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Moral rules must be universalisable

One of the commonly accepted principles in ethics, put forward by Immanuel Kant, is that only those ethical principles that could be accepted as a universal rule (i.e. one that applied to everybody) should be accepted.

So you should only do something if you're willing for anybody to do exactly the same thing in exactly similar circumstances, regardless of who they are.

The justification for this rule is hard to find - many people think it's just an obvious truth (philosophers call such truths self-evident). You find variations of this idea in many faiths; for example "do unto others as you would have them do unto you".

To put it more formally:

A rule is universalisable if it can consistently be willed as a law that everyone ought to obey. The only rules which are morally good are those which can be universalised.

The person in favour of euthanasia argues that giving everybody the right to have a good death through euthanasia is acceptable as a universal principle, and that euthanasia is therefore morally acceptable.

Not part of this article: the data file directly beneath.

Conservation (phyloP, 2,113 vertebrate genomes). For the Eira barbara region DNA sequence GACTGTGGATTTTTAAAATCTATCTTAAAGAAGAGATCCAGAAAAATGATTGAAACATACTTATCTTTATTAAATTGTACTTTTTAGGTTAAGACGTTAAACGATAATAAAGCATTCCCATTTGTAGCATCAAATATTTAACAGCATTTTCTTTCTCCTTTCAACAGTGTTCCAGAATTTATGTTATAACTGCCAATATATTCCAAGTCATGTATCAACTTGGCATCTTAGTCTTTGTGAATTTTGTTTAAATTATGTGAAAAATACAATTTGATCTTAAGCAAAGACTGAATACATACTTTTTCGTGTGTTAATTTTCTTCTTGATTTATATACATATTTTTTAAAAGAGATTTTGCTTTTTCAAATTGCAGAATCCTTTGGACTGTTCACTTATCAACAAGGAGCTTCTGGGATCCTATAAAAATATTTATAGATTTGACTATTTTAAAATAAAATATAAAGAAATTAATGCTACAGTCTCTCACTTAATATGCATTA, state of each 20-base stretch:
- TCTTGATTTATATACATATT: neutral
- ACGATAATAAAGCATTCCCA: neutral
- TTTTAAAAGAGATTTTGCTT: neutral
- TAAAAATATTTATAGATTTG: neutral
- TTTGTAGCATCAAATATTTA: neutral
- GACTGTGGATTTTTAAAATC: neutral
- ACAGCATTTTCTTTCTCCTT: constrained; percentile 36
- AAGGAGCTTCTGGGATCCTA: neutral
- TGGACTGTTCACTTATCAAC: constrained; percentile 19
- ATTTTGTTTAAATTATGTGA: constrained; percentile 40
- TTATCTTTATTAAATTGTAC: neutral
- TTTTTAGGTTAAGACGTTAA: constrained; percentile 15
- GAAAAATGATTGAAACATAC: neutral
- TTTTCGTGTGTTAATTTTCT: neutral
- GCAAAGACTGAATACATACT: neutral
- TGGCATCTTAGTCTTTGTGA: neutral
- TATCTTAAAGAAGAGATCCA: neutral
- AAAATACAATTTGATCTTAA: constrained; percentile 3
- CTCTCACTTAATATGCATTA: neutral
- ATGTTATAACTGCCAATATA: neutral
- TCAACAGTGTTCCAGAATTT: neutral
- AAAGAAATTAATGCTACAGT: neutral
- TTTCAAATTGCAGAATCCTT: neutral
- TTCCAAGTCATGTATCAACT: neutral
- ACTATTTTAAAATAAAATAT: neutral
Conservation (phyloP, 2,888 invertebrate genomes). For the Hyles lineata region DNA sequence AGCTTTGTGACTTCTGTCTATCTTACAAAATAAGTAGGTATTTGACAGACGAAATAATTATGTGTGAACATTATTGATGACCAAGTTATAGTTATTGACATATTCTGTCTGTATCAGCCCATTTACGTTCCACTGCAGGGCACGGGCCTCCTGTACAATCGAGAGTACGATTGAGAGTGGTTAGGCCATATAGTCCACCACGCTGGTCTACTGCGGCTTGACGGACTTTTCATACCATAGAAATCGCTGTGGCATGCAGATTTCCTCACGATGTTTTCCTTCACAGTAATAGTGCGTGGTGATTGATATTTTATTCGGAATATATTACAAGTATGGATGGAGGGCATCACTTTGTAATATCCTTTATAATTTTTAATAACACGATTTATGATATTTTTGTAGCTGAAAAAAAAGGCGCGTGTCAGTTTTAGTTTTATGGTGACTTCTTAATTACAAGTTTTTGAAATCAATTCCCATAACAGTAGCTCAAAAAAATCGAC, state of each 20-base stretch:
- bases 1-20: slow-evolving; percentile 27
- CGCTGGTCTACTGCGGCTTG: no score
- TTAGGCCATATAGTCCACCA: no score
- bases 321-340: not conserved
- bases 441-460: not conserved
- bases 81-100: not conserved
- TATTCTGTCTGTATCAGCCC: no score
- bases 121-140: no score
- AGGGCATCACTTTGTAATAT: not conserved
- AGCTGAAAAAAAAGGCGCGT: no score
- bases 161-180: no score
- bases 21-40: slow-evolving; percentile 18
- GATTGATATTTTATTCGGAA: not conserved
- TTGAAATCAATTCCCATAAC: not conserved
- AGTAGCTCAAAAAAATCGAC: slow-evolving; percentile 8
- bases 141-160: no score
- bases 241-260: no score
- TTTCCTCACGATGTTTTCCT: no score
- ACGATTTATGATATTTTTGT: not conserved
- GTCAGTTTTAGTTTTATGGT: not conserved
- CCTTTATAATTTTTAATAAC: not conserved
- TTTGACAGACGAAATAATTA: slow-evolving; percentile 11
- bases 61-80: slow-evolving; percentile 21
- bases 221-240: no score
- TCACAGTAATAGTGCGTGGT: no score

This alone does not justify euthanasia

This is sound, but is not a full justification.

If a person wants to be allowed to commit euthanasia, it would clearly be inconsistent for them to say that they didn't think it should be allowed for other people.

But the principle of universalisability doesn't actually provide any positive justification for anything - genuine moral rules must be universalisable, but universalisability is not enough to say that a rule is a satisfactory moral rule.

Universalisability is therefore only a necessary condition, not a sufficient condition for a rule to be a morally good rule.

So, other than showing that one pre-condition is met, universalisibility doesn't advance the case for euthanasia at all.

How similar can situations be?

Every case is different in some respect, so anyone who is inclined to argue about it can argue about whether the particular differences are sufficent to make this case an exception to the rule.

Universal exceptions to universal rules

Oddly enough, the law of universalisability allows for there to be exceptions - as long as the exceptions are themselves universalisable. So you could have a universal rule allowing voluntary euthanasia and universalise an exception for people who were less than 18 years old.

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Date: 2015-01-02; view: 1062


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